7. When you say, you've detected two dozen sequences. Does that mean, the Novel Coronavirus has began it's early stages of mutation in it's span?

    As you unravel the genome. Would that also mean, that with any other viruses this season. You could detect a more likely infection direction?

  8. No one :
    Literally no one :

    People in the commenta section here : It's not DNA, it's RNA but DNA is RNA. But you're wrong with DNA cuz it's RNA.

  9. If any viral DNA. Can be printed … Then can't a virus be made such that a dna that does not show up symptoms for a very long time … And then after say 10 -12 years when almost everything is infected suddenly it would become deadly ..

  10. https://www.youtube.com/watch?v=xPRfaG_jWwI

    Latest wideos taken by foreign nationals in China under quarantined or semi-quarantined cities. Worth to see. Bilingual and it's kinda funny.

  11. "The Coronavirus is made up of genic material called RNA. But scientists converted it, to the more recognizable DNA, to make it easier to study." Timestamp is at 1:30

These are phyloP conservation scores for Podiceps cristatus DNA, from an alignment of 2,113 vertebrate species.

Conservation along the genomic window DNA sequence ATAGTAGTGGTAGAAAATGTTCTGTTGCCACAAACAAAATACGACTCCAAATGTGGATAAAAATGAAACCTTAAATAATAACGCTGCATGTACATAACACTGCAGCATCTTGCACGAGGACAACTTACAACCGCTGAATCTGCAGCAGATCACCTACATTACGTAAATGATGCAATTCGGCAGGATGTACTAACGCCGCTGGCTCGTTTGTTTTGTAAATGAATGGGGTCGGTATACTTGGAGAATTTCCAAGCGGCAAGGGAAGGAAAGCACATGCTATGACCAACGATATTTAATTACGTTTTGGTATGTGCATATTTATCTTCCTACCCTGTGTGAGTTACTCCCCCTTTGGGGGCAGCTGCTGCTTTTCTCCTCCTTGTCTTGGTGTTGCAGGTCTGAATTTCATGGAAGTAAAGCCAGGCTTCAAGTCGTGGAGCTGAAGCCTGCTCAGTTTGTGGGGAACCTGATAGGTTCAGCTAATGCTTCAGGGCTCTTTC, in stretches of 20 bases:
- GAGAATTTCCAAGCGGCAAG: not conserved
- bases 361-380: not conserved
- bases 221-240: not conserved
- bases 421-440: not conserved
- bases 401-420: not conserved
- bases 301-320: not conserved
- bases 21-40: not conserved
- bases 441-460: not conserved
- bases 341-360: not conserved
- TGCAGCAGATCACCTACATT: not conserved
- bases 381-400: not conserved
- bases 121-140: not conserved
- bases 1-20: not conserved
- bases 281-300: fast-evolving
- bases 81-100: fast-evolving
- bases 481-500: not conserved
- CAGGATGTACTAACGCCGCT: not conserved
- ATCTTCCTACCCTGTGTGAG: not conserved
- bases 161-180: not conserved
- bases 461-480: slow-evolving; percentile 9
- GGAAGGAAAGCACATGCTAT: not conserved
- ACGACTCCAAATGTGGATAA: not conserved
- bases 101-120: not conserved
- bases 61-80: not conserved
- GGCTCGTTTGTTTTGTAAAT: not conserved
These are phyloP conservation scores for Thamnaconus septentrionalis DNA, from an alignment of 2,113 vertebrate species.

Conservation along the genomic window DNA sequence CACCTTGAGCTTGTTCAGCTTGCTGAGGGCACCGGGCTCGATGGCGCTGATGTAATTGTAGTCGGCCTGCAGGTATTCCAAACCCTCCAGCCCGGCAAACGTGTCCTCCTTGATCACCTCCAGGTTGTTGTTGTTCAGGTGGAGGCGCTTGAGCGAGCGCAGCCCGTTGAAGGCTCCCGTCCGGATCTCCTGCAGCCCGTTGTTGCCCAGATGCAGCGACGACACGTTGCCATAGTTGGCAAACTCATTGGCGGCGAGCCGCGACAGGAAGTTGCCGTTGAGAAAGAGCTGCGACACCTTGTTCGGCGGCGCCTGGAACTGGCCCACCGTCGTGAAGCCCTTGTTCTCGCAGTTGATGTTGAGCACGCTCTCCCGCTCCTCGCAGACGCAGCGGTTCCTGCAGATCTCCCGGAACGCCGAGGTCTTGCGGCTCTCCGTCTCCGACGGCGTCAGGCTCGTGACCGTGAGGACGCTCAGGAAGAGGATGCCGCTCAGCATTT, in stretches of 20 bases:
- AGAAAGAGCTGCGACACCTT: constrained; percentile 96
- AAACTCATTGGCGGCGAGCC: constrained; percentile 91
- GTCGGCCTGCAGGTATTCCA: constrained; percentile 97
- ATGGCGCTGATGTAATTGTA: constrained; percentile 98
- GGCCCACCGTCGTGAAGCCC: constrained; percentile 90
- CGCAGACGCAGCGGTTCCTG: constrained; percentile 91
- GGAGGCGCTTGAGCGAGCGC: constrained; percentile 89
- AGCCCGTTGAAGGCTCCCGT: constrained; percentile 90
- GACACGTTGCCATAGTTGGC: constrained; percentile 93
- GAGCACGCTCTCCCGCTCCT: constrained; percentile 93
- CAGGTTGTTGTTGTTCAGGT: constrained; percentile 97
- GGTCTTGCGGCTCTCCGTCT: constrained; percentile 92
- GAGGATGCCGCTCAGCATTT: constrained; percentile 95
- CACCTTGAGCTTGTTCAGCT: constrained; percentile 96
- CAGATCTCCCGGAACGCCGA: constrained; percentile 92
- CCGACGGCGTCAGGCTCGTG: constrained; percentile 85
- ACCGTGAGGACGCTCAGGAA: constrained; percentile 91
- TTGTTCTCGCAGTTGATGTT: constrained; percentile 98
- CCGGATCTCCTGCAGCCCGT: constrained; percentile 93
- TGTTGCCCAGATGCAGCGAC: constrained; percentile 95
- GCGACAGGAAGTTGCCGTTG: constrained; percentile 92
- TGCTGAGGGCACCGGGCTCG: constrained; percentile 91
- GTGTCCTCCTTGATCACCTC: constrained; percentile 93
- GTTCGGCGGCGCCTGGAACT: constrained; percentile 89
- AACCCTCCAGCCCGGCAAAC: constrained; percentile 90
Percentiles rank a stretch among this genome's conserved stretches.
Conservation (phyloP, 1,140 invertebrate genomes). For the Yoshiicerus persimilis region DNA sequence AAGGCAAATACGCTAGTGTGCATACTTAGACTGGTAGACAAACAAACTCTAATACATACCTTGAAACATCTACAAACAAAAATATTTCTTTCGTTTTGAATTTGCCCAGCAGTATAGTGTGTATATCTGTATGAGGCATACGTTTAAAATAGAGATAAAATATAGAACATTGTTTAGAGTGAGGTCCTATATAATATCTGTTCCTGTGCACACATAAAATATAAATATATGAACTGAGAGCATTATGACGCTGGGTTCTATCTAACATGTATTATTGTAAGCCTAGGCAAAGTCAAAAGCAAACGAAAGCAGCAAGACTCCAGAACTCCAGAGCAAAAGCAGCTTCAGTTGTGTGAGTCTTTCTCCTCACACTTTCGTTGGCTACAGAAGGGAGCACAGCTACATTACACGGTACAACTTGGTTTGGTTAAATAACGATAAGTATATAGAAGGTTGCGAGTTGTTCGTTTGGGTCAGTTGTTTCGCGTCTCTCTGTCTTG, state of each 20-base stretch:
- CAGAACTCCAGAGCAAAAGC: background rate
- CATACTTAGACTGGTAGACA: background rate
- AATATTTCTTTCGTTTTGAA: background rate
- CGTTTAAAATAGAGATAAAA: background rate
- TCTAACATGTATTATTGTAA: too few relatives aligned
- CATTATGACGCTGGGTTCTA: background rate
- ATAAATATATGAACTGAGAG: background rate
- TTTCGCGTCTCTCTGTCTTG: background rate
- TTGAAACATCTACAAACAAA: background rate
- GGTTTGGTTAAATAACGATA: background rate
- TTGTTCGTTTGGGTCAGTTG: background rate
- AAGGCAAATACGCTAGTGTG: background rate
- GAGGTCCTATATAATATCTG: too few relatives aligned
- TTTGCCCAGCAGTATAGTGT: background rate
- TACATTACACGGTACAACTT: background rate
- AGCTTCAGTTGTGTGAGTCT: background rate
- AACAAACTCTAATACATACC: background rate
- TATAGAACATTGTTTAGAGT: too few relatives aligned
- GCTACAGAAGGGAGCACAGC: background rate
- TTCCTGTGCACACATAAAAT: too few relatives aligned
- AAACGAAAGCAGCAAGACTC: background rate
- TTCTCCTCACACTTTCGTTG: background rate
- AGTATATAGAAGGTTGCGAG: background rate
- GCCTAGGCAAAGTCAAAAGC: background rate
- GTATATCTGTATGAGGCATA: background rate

It's very obvious that a lot of people didn't actually try to give any attention and kept complaining that this video had a lot of errors.

  12. A single-stranded RNA means it can mutate unexpectedly, and when it does, all your previous defense mechanisms will become useless.
    Soon they'll realize CRISPR is the ultimate ultimate solution. The best weapon is the one that adapts.
    If there's gonna be a CRISPR human trial I'd like to volunteer.
    Unless the consequence is growing too many tentacles.
    A few tentacles are fine.

  13. Subtitles are not in sync with like 30 sec delay, starting somewhere at 1/3. Can you please keep an eye on it? I rely on subtitles in some parts of the video

  14. What is the purpose of this video exactly? I got the impression that it was more of an ad for the company instead of information about the virus. If that is the case more power to you but it is misleading rhe way you have posted it.

  15. Despite all this tech, it has already killed more people than SARS. It was also confirmed recently to be less deadly than SARS. Less deadly, and more dead.

  16. Not a scientist just curious, so they’re basically taking the virus and somehow mutating it so it can be DNA instead of RNA?